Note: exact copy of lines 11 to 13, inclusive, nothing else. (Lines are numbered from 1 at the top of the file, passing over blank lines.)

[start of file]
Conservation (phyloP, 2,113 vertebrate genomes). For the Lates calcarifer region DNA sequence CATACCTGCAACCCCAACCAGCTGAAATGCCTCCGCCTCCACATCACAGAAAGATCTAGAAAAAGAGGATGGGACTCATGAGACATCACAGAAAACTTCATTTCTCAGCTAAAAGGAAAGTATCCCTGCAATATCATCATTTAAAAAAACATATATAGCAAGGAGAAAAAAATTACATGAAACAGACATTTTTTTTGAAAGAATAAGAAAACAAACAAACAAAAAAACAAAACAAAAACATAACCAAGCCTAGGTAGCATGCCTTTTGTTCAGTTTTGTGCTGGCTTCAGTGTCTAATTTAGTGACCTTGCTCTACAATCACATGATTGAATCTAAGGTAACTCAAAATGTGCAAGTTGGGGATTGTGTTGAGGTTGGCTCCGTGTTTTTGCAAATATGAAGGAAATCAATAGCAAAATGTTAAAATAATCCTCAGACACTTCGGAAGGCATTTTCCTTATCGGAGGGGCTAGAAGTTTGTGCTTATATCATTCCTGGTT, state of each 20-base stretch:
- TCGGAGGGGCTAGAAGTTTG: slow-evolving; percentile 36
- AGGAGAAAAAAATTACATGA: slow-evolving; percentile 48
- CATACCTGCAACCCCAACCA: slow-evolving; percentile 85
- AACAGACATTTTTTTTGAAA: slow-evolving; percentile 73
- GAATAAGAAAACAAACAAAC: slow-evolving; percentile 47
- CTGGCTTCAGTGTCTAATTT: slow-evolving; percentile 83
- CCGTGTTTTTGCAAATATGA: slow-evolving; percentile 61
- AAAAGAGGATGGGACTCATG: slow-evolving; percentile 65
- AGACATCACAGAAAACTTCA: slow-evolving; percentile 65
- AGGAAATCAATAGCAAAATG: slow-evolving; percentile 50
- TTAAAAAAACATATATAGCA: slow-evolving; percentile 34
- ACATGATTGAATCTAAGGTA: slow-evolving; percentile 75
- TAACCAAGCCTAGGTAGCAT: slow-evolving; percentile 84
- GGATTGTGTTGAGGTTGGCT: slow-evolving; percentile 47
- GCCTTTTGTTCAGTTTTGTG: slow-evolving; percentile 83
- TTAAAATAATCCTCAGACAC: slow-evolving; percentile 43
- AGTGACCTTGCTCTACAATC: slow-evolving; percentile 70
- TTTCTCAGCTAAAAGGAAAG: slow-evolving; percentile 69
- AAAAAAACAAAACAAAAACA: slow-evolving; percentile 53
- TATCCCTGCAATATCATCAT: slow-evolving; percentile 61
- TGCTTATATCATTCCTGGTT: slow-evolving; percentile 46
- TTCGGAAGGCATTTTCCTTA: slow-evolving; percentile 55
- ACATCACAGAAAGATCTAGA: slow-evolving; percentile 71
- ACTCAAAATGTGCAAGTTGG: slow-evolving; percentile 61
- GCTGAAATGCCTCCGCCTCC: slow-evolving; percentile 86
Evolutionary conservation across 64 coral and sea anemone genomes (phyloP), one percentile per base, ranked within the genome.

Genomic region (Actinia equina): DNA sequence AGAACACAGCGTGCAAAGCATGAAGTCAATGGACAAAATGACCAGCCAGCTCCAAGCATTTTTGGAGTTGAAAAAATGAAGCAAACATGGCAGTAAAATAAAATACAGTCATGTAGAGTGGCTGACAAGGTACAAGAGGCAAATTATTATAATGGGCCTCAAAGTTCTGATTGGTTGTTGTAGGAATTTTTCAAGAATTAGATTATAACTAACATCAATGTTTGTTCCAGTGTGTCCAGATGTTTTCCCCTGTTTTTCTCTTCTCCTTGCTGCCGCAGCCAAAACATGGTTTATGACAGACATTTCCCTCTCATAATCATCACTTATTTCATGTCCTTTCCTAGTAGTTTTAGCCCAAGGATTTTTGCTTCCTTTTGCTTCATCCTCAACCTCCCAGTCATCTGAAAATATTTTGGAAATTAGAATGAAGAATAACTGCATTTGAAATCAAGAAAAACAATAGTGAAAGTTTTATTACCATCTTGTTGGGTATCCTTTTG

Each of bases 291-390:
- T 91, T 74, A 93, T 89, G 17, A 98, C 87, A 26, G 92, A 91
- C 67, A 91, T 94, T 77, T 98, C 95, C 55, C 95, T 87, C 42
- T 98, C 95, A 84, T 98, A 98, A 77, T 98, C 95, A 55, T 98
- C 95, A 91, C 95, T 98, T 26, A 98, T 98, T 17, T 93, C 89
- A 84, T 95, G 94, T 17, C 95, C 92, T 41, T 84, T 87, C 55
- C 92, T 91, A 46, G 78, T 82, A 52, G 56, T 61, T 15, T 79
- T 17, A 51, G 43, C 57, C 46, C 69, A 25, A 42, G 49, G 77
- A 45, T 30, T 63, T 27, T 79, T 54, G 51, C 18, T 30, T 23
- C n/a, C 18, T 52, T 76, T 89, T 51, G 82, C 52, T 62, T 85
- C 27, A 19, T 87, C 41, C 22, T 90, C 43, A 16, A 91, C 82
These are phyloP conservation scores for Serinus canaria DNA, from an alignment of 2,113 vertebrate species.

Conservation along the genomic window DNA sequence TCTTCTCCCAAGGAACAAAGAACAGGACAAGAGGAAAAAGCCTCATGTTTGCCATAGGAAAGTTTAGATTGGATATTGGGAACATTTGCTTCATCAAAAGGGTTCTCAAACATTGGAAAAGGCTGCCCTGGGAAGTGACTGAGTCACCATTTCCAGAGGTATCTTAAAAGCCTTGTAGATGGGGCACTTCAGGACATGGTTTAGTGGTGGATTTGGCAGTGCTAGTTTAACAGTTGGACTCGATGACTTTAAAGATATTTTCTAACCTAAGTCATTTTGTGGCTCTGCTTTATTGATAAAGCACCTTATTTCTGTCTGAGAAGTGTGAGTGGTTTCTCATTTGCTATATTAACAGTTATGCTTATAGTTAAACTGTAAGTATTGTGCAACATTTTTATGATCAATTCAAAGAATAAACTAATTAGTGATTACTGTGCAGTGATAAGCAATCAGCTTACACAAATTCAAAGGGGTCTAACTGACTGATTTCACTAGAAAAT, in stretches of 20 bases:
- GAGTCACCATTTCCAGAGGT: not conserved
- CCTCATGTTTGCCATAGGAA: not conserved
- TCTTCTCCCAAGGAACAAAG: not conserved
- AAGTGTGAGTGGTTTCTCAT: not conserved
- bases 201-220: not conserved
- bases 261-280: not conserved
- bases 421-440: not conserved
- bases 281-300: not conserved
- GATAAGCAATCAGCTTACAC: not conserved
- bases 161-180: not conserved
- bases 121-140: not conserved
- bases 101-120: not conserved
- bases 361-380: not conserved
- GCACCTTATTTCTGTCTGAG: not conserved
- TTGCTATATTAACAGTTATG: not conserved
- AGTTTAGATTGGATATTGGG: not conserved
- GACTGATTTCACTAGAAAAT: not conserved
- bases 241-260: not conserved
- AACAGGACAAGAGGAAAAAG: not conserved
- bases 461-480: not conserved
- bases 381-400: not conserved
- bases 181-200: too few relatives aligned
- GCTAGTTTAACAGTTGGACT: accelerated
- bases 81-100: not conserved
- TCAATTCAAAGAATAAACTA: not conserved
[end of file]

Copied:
- AGGAAATCAATAGCAAAATG: slow-evolving; percentile 50
- TTAAAAAAACATATATAGCA: slow-evolving; percentile 34
- ACATGATTGAATCTAAGGTA: slow-evolving; percentile 75